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Friday, February 07, 2003
 
The last refuge

According to Boswell, Dr Johnson described patriotism as the last refuge of the scoundrel. Last night, at St Catherine's College, Oxford a panel, chaired by Hermione Lee (Virginia Woolf's best biographer), discussed the issue.

Other panellists were Michelle Roberts, Richard Sennett and William Shawcross. It would appear that only the latter thought patriotism a good thing. The others, and the largely student audience, were at best lukewarm about it. Several students thought of themselves as European, or even as citizens of the World. But then, fervent national patriots would be unlikely to attend such a meeting.

Naturally, some of the discussion turned to the US attitude to Iraq. Perhaps the most significant contribution came from Richard. This was to suggest that opposition to US policy within America is generally seen as anti-American - unpatriotic - rather than part of the debate. The left, such as it is, is largely ineffectual because of this inhibition. Discussion in other countries is not affected in this way. Hermione did suggest that Margaret Thatcher's rhetoric with respect to the striking miners treated these British citizens no differently from external enemies but GCHQ and unions might have been a better UK example.

Richard pointed to opinion polls in the US that indicated a nation divided on the matter of the forthcoming war. A remarkable statistic he adduced, but for which I have been unable to find the source, was that only 4% of the eligible draft (?) population confessed themselves willing to fight in Iraq.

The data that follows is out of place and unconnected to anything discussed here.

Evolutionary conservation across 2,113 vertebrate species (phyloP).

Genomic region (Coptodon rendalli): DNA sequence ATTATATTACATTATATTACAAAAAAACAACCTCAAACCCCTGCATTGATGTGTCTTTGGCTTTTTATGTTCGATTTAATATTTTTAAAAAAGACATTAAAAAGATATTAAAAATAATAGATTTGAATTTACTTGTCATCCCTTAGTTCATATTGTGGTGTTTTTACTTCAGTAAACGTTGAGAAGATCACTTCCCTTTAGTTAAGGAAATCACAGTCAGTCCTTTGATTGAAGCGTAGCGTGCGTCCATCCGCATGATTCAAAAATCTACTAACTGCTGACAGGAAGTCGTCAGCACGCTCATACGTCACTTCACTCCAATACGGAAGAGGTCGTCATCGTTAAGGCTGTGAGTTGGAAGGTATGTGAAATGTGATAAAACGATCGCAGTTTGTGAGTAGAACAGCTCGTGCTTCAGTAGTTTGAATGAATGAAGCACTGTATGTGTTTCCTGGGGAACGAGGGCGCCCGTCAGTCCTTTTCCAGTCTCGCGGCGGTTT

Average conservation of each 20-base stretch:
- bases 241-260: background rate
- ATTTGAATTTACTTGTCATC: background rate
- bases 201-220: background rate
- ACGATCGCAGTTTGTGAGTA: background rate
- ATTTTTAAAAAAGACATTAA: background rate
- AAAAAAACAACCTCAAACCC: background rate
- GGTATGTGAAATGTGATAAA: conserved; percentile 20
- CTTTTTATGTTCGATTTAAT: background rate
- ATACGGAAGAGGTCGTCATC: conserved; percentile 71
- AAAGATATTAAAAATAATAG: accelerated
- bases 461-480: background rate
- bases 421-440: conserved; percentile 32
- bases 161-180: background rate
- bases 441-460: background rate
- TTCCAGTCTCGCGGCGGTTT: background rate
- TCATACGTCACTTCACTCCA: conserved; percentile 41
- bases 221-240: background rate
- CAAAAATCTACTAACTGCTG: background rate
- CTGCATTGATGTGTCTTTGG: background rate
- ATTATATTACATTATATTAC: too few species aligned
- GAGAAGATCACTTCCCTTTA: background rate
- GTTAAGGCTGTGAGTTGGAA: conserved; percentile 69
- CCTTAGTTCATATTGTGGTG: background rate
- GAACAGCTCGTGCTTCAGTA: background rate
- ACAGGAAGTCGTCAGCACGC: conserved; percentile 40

William finds the strong identification of Americans with the flag, given their diverse origins, most remarkable and positive. This is a subject Josh will examine in more detail, one day. Without going as far as Ambrose Bierce (an American, please note) in describing patriotism as the first resort of the scoundrel, such an attachment may be undesirable and even unhealthy.

Bierce's definition of 'Invasion' is also instructive: 'The patriot's most approved method of attesting [to] his love of his country.' Hmmm.

Virginia Woolf, writing (in Three Guineas(1938)) from the point of view of women, given their history as slaves, property and the disenfranchised 'other', suggested indifference to country quite appropriate. Better to be a citizen of the World, she thought.

An interesting Panorama programme

Last night, Tony Blair faced an audience of sceptical Tynesiders in a programme moderated by Jeremy Paxman. Right from the start, Paxman indicated that he would not let Tony tell obvious porkies. When Blair told the old lie that the previous weapons inspectors had been expelled, Paxman pointed out the truth: that the inspectors had been withdrawn. Blair said that it was splitting hairs. It was not.

Subsequent revelations about the origin of the 'intelligence' dossier further undermine Blair's case. Here is more detail.

It also appeared that Blair had been conned by his own inadequate/flawed/plagiarised 'intelligence'. He further went on to say that, were a member (or members) of the UN Security Council to use the veto unreasonably [as, perhaps the US has done in most cases when a resolution has been too critical of Israel - Josh], then the veto would be ignored. Here is more detail.

When putting over a difficult argument, students are often exhorted
Not to lie,
Not to plagiarise,
To quote sources wherever possible and
To accept wiser counsel.
Blair fails in all four respects. Back to college, you nitwit.


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